All patients with autotransplantation of a parathyroid gland (no inadvertent parathyroidectomy) (group A), in situ preservation of all parathyroid glands (no autotransplantation and inadvertent parathyroidectomy) (group B) or inadvertent removal of a parathyroid gland (no autotransplantation) (group C) who underwent first-time total thyroidectomy with central neck dissection for papillary thyroid carcinoma between January 2013 and June 2016 were included retrospectively.
Of the 702 patients, 383, 297 and 22 were respectively included in the groups A, B and C. The overall rates of transient and permanent hypoparathyroidism were 37.6% and 1.0%. The incidence of transient hypoparathyroidism was 43.9, 29.0 and 45.5% (A vs B, P = 0.000; A vs C, P = 1.000), and the incidence of permanent hypoparathyroidism was 1.0, 0.7 and 4.5% (P > 0.05). The recovery rates of serum parathyroid hormone levels were 71.4, 72.2 and 66.0% at 6-month follow-up (P > 0.05).
Autotransplantation of a parathyroid gland does not affect the incidence of permanent hypoparathyroidism, but increases the risk of transient hypoparathyroidism when the rest of parathyroid glands are preserved in situ. At least 2 parathyroid glands should be preserved during total thyroidectomy with central neck dissection to prevent permanent hypoparathyroidism.
Kathrin R Frey, Tina Kienitz, Julia Schulz, Manfred Ventz, Kathrin Zopf, and Marcus Quinkler
Patients with primary adrenal insufficiency (PAI) or congenital adrenal hyperplasia (CAH) receive life-long glucocorticoid (GC) therapy. Daily GC doses are often above the physiological cortisol production rate and can cause long-term morbidities such as osteoporosis. No prospective trial has investigated the long-term effect of different GC therapies on bone mineral density (BMD) in those patients.
To determine if patients on hydrocortisone (HC) or prednisolone show changes in BMD after follow-up of 5.5 years. To investigate if BMD is altered after switching from immediate- to modified-release HC.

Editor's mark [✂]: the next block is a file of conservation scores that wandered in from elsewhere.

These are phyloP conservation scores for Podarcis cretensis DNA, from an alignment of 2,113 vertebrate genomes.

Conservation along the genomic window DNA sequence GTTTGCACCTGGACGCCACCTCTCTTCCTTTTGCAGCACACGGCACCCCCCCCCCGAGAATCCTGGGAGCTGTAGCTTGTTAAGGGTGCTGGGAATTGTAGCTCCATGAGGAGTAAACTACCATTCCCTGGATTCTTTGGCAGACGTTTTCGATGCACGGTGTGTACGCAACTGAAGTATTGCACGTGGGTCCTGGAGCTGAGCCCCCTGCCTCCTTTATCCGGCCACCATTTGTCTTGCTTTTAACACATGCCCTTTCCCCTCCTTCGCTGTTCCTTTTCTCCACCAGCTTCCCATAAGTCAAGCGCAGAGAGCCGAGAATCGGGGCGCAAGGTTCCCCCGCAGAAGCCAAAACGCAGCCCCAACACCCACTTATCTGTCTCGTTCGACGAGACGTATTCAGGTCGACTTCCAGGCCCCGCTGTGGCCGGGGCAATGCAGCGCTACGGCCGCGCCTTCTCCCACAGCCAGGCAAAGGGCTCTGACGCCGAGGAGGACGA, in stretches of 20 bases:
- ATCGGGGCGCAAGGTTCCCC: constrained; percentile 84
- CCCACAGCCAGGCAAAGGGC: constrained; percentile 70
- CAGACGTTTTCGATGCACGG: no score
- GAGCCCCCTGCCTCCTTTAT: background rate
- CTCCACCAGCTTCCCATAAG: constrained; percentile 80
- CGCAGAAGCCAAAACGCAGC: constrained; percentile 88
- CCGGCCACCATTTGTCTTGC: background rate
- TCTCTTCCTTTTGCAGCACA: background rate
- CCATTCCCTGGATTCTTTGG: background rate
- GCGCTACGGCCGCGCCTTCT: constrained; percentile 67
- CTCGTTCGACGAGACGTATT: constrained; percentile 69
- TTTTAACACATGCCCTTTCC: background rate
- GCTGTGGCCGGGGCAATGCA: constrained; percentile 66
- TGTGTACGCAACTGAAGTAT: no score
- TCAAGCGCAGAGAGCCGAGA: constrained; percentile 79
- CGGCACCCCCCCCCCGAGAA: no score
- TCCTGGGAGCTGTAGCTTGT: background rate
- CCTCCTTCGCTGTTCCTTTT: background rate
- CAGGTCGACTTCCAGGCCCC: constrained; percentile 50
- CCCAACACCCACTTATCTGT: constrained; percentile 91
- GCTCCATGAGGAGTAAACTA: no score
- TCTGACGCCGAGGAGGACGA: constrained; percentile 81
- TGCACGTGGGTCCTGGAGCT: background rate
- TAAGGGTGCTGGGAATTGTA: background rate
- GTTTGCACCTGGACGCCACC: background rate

Design and patients
Prospective, observational, longitudinal study with evaluation of BMD by DXA at visit1, after 2.2 ± 0.4 (visit2) and after 5.5 ± 0.8 years (visit3) included 36 PAI and 8 CAH patients. Thirteen patients received prednisolone (age 52.5 ± 14.8 years; 8 women) and 31 patients received immediate-release HC (age 48.9 ± 15.8 years; 22 women). Twelve patients on immediate-release switched to modified-release HC at visit2.
Prednisolone showed significantly lower Z-scores compared to HC at femoral neck (−0.85 ± 0.80 vs −0.25 ± 1.16, P < 0.05), trochanter (−0.96 ± 0.62 vs 0.51 ± 1.07, P < 0.05) and total hip (−0.78 ± 0.55 vs 0.36 ± 1.04, P < 0.05), but not at lumbar spine, throughout the study. Prednisolone dose decreased by 8% over study time, but no significant effect was seen on BMD. BMD did not change significantly after switching from immediate- to modified-release HC.
The use of prednisolone as hormone replacement therapy results in significantly lower BMD compared to HC. Patients on low-dose HC replacement therapy showed unchanged Z-scores within the normal reference range during the study period.
Ying Hua, Jinqiong Fang, Xiaocong Yao, and Zhongxin Zhu
Obesity and osteoporosis are major public health issues globally. The prevalence of these two diseases prompts the need to better understand the relationship between them. Previous studies, however, have yielded controversial findings on this issue. Therefore, our aim in this study was to evaluate the independent association between waist circumference (WC), as a marker of obesity, and the bone mineral density (BMD) of the lumbar spine among middle-aged adults using data from the National Health and Nutrition Examination Survey (NHANES).
Our analysis was based on NHANES data from 2011 to 2018, including 5084 adults, 40–59 years of age. A weighted multiple linear regression analysis was used to evaluate the association between WC and lumbar BMD, with smooth curve fitting performed for non-linearities.
After adjusting for BMI and other potential confounders, WC was negatively associated with lumbar BMD in men (β = −2.8, 95% CI: −4.0 to −1.6) and premenopausal women (β = −2.6, 95% CI: −4.1 to −1.1). On subgroup analysis stratified by BMI, this negative association was more significant in men with a BMI ≥30 kg/m2 (β = −4.1, 95% CI: −6.3 to −2.0) and in pre- and postmenopausal women with a BMI <25 kg/m2 (premenopausal women: β= −5.7, 95% CI: −9.4 to−2.0; postmenopausal women: β=−5.6, 95% CI: −9.7 to −1.6). We further identified an inverted U-shaped relationship among premenopausal women, with a point of inflection at WC of 80 cm.
Our study found an inverse relationship between WC and lumbar BMD in middle-aged men with BMI ≥30 kg/m2, and women with BMI <25 kg/m2.
Veronica Kieffer, Kate Davies, Christine Gibson, Morag Middleton, Jean Munday, Shashana Shalet, Lisa Shepherd, and Phillip Yeoh